I’ve found that somewhere between 100 to 200 employees, a whole new level of management emerges. These managers are responsible for supervising arguably the most important employees in the business: The first-level employees who are touching customers and getting the day-to-day work done. How do you maintain a consistent management organization at your size when you are no longer in close touch with those managers?
Our senior leadership team has bi-weekly meetings and an off-site meeting every quarter. Then every other quarter we get the full leadership team together. During this meeting we share information from the senior leadership team off-site. Then we challenge everyone on the broader leadership team to determine how our quarterly goals impact them and their groups. We have a broad management by objectives (MBO) program. Every team member’s quarterly MBO’s directly align with our business strategies, whether it’s to increase customer retention, improve win rates against the competition or understand a new market. We’ve done this for six quarters now and have received positive feedback from managers and teams. They feel much more included and confident that they understand why we’re doing things. There is trust in the process.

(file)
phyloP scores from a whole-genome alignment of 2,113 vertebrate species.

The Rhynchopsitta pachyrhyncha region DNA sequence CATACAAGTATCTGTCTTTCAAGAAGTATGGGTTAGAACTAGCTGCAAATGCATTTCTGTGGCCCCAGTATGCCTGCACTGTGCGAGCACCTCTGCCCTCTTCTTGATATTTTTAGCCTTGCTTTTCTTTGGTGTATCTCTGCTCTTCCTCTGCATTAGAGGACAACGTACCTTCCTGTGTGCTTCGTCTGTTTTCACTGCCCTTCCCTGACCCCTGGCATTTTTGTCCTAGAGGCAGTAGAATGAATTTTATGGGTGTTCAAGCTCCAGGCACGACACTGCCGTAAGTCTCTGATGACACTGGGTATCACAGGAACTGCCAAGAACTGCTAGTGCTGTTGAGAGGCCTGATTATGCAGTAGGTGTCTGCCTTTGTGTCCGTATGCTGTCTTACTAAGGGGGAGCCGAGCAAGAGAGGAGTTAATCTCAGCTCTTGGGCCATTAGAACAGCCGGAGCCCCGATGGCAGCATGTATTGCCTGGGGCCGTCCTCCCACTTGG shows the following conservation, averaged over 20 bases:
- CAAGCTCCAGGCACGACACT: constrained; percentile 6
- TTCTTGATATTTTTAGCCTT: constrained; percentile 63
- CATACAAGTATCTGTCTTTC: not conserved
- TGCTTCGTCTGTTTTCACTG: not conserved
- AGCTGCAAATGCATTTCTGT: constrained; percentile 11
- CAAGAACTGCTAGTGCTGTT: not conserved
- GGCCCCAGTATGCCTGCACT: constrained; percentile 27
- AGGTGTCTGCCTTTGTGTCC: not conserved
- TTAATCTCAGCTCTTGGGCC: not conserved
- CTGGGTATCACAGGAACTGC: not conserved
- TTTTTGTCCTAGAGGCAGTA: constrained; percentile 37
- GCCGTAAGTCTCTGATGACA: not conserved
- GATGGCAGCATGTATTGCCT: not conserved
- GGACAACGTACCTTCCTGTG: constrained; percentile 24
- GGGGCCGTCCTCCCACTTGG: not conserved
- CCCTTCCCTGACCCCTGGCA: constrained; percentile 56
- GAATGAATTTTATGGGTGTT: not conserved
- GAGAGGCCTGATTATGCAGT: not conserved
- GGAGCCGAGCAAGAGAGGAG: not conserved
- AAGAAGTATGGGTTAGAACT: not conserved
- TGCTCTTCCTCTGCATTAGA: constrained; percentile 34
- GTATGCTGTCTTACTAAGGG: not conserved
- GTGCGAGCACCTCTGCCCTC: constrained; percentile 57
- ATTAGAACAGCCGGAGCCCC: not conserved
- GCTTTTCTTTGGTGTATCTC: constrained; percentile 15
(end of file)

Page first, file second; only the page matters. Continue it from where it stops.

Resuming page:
Do you use a system to drive your goals process?
From a tool perspective, about 40 percent is Google docs and the rest is a people ops application called Namely. But the real key to the whole process is the managers and the transparency by which we arrive at each person’s MBOs.
As you mentioned, the more people you add, the harder it becomes to instill your mission, vision, and values. How do you educate new employees?